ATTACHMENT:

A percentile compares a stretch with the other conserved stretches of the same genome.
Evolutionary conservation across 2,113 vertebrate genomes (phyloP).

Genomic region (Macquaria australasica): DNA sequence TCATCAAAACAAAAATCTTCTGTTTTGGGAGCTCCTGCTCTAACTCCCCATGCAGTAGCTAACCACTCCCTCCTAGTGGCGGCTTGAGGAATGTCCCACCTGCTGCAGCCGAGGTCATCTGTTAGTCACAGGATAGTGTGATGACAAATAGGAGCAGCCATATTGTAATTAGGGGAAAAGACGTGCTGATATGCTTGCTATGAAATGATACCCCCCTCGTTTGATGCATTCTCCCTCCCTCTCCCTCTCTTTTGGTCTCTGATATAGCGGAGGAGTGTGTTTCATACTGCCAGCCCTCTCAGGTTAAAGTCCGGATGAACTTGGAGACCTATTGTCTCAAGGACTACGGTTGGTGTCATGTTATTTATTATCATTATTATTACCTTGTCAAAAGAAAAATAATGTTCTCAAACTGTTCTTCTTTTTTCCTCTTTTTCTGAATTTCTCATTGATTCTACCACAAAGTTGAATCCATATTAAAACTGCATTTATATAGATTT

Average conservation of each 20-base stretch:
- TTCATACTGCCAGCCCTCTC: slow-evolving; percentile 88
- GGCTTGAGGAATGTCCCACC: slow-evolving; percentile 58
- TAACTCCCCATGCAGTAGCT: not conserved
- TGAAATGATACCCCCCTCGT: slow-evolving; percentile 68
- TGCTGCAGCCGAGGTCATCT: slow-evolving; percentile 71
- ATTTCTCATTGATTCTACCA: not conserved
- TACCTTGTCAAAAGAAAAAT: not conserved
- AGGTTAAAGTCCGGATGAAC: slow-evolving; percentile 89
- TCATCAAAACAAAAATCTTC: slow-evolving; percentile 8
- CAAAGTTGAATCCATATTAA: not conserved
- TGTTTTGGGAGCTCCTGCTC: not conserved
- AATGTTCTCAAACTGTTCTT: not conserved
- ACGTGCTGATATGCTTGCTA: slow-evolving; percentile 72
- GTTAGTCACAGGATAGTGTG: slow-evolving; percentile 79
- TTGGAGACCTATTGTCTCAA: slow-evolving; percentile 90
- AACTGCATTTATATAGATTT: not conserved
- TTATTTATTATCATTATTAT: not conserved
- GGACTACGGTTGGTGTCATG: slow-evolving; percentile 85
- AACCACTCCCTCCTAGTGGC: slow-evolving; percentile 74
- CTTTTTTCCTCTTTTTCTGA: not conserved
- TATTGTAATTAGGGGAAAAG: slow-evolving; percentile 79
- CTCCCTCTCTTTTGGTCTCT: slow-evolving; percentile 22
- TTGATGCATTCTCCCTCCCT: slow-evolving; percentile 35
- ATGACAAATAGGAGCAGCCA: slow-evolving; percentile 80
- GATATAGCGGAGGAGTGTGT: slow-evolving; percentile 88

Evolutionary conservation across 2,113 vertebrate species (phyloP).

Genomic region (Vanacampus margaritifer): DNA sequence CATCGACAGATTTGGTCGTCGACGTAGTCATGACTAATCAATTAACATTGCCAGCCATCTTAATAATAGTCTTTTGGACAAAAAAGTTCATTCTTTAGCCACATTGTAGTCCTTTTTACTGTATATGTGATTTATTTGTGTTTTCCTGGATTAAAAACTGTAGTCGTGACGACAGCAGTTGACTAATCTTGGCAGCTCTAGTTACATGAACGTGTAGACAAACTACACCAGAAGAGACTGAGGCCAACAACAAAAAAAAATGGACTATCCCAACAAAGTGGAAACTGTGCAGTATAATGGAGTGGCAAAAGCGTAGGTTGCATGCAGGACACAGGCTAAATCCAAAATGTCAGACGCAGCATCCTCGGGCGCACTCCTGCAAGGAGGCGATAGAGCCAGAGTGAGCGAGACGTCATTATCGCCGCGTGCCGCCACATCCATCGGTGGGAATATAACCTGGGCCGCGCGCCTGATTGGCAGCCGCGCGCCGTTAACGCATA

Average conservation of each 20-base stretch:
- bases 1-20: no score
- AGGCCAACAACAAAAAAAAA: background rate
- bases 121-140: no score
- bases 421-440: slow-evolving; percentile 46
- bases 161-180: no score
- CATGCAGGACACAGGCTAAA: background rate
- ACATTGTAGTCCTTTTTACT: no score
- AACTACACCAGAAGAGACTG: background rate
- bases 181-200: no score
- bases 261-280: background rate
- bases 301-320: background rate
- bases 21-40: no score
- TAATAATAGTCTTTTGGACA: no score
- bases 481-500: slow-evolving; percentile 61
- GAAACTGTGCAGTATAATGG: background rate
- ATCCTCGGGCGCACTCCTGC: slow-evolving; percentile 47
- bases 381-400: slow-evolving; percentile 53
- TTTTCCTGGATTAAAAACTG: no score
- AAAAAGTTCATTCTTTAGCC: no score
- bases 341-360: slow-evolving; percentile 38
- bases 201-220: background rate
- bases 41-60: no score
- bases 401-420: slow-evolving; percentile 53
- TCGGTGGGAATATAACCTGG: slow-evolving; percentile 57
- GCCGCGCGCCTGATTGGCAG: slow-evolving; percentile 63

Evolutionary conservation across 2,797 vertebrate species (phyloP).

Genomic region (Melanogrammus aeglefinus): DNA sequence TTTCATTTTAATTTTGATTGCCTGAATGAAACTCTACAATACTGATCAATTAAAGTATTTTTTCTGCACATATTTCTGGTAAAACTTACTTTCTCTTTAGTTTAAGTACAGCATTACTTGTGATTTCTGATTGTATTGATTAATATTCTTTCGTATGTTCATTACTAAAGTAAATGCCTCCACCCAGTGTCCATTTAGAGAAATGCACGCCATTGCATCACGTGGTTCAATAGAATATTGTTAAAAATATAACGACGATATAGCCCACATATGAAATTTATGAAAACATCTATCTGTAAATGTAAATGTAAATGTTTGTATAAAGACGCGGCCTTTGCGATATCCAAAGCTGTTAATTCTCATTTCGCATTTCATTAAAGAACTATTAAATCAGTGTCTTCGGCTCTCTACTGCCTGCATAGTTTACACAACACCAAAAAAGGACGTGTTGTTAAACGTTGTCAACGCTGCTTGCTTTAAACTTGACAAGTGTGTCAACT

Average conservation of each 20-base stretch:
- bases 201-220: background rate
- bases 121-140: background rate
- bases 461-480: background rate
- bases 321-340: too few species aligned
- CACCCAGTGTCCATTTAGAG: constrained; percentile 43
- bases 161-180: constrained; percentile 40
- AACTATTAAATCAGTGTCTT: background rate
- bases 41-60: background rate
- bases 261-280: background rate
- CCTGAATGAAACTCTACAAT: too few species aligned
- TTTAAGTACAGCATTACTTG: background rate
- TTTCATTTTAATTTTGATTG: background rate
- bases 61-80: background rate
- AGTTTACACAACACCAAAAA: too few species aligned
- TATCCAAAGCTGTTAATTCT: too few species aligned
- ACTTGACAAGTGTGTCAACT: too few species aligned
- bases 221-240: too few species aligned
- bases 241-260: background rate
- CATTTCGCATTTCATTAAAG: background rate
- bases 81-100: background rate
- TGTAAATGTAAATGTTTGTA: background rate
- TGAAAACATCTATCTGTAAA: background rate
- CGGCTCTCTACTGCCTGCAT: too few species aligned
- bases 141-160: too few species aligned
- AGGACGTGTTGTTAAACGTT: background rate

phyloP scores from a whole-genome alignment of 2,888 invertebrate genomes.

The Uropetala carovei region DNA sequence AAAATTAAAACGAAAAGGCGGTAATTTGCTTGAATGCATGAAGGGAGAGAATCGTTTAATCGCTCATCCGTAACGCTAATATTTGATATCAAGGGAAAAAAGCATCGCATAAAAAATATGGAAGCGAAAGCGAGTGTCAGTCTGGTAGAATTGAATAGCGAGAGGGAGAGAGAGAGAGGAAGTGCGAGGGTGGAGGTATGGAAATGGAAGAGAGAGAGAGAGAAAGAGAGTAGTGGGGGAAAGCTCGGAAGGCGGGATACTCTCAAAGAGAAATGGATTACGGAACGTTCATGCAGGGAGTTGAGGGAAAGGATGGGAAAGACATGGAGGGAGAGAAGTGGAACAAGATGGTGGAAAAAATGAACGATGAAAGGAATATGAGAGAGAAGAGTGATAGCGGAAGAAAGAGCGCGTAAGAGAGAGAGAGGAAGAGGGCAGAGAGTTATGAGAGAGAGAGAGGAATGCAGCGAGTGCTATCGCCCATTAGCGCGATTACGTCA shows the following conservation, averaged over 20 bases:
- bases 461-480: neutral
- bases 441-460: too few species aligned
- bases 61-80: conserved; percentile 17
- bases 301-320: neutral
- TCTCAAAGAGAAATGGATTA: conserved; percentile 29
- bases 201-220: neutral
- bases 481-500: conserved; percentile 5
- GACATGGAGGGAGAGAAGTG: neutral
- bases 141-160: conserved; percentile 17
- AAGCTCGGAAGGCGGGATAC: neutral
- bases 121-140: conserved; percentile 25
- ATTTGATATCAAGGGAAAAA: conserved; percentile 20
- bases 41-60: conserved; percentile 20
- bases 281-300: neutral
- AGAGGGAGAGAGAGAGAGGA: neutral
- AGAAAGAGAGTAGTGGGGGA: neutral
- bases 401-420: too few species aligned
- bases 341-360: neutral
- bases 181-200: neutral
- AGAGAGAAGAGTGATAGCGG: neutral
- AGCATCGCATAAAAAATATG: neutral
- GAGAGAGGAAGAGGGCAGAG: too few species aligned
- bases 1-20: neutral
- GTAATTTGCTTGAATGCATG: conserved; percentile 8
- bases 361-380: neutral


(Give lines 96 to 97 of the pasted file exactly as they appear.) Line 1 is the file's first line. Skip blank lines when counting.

- bases 141-160: conserved; percentile 17
- AAGCTCGGAAGGCGGGATAC: neutral